Aeroflot to launch daily Moscow-Dublin route in October

Aircraft to be sourced from Kremlin’s Irish-based leasing arm GTLK

Senior Aeroflot management are expected to fly to Dublin for a reception to launch the Moscow-Dublin service. Photograph: Maxim Shemetov/Reuters

Senior Aeroflot management are expected to fly to Dublin for a reception to launch the Moscow-Dublin service. Photograph: Maxim Shemetov/Reuters

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Aeroflot, the Russian state-controlled airline, is to launch a direct daily flight from Moscow to Dublin from October in a move which is hoped will greatly boost trade and tourism between the two countries.

A source at the flagship Russian carrier said the Airbus A320 service would commence on October 28th as part of its new winter schedule. The flight will leave Moscow’s main Sheremetyevo airport at 7.20pm, with an arrival in Dublin at 8.45pm. The return leg will depart Dublin at 7.20pm and arrive back in the Russian capital at 5.00am.

Tickets are already on sale on Aeroflot’s website starting at €127.69 one-way for an economy saver rate, which includes a meal and a drink. Business-class tickets start from €654 one-way.

The aircraft will be supplied by GTLK Europe, the Kremlin’s Dublin-based leasing arm, which has a portfolio of $1.5 billion in assets based out of Ireland. GTLK, which has raised $1 billion in financing in Ireland over the past two years, says Aeroflot is already its biggest client.

Senior Aeroflot management are expected to fly to Dublin for a reception to launch the service. Alexander Bogachev, former head of procurement for the airline, is understood to have been working with Enterprise Ireland to bring the Russian carrier to Dublin.

Lobbying

Irish government agencies have been lobbying hard in recent years to secure a direct flight to Moscow and will be hoping it helps a recent rebound in trade with Russia, which was badly affected by sanctions over the Kremlin’s interference in the Ukraine conflict.

S7, the privately-owned Russian carrier, currently flies once a week to Dublin during the summer months.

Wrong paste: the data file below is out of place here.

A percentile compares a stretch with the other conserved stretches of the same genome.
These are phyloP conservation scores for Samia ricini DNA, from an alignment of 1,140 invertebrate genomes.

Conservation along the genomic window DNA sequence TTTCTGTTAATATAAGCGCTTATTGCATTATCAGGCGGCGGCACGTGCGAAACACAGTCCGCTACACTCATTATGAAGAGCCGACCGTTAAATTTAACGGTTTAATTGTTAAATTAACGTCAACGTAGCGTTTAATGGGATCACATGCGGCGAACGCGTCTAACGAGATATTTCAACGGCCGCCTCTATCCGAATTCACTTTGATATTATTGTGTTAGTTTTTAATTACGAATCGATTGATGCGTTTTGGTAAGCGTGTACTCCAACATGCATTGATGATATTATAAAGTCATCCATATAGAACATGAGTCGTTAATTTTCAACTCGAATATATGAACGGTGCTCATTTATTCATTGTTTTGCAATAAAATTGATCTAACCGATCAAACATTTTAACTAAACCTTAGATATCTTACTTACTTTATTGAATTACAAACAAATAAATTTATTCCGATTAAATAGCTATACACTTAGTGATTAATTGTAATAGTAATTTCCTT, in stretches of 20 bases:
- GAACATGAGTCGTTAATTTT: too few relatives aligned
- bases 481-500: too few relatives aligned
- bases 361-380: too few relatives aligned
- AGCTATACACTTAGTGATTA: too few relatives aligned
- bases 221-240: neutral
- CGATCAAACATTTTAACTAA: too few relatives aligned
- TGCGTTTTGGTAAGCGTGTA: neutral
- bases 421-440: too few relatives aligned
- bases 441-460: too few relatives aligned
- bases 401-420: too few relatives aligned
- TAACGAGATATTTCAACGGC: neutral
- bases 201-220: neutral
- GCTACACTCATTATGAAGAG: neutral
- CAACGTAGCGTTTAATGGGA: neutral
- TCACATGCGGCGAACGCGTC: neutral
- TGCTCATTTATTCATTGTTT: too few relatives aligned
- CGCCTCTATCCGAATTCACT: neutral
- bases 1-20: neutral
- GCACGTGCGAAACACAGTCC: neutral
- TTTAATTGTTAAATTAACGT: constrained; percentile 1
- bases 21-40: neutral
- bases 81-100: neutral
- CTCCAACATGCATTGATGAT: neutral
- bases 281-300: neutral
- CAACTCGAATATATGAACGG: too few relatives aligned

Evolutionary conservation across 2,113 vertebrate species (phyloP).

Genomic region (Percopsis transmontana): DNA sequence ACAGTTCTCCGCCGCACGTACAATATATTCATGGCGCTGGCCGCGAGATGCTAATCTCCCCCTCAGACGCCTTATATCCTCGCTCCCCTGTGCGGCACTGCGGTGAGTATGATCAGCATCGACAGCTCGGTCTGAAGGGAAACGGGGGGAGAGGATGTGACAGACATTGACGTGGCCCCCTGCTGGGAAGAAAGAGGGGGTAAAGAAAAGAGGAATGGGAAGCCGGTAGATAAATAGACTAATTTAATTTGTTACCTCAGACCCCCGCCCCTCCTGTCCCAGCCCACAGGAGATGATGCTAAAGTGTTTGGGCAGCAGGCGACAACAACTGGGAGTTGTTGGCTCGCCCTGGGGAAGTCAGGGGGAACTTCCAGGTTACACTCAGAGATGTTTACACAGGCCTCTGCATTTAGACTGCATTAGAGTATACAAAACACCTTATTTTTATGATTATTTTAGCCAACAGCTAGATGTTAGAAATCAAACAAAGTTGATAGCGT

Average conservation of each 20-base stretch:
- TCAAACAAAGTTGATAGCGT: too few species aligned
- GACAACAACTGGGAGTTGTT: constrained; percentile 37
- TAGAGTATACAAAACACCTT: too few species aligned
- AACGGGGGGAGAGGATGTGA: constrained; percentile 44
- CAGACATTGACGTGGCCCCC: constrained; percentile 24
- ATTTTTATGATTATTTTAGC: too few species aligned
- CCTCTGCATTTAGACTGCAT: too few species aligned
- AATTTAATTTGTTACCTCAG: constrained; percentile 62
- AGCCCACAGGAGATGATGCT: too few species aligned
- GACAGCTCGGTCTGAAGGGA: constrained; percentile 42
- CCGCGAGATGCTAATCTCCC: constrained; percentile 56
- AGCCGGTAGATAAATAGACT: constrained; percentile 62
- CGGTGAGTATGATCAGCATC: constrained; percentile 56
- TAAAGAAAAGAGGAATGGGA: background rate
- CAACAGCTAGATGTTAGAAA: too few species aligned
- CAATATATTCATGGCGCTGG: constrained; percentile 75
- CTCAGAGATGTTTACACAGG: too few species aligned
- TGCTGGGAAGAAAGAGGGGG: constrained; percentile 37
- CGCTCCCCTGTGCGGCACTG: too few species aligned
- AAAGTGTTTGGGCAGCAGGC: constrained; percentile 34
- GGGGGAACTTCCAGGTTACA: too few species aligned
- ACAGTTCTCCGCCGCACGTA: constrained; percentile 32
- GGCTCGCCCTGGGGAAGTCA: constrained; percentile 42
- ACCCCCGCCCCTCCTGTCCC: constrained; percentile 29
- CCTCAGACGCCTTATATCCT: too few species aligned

Aeroflot previously used Shannon as stopover to the United States and the goal in Government circles is that an Irish airport can once again become a Russian aviation hub.

In 1978, Aer Rianta approached Aeroflot with a proposal to store Soviet aviation fuel at Shannon for use on the Soviet airline’s transatlantic services.

By the early 1980s, more than 1,000 Aeroflot flights a year were clocked through Shannon as the Russian carrier routed other transit flights via Ireland.

Aer Rianta’s co-operation with Aeroflot led to the opening of a string of duty-free shops in airports in Moscow and St Petersburg.

The refuelling at Shannon ended after Aeroflot acquired longer-range aircraft, while the 1998 rouble crash and default by the Russian government forced most of the Irish community to abandon Moscow.

An Aeroflot source rejected rumours that the airline needs an Irish stopover as a hedge against potential US sanctions. The company’s shares plunged 12 per cent on Thursday after the US state department threatened sanctions that could ground all of its flights to the US.

Aeroflot, which says its classic Soviet emblem of a winged hammer and sickle now represents a smile, has undergone a transformation in recent years and has won several top industry awards for its service.

Its fleet is among the youngest in Europe, its business class is considered excellent, and it has sent its cabin crew back to school to learn to smile.

The company has also been a leading sponsor of Manchester United and the team’s official carrier since 2013.

Pobeda, Aeroflot’s budget airline subsidiary, received permission in July from the Russian aviation regulator to fly directly from Dublin to Moscow four times a week. Pobeda has previously secured the rights to fly to London and several other European destinations but has not yet exercised them.

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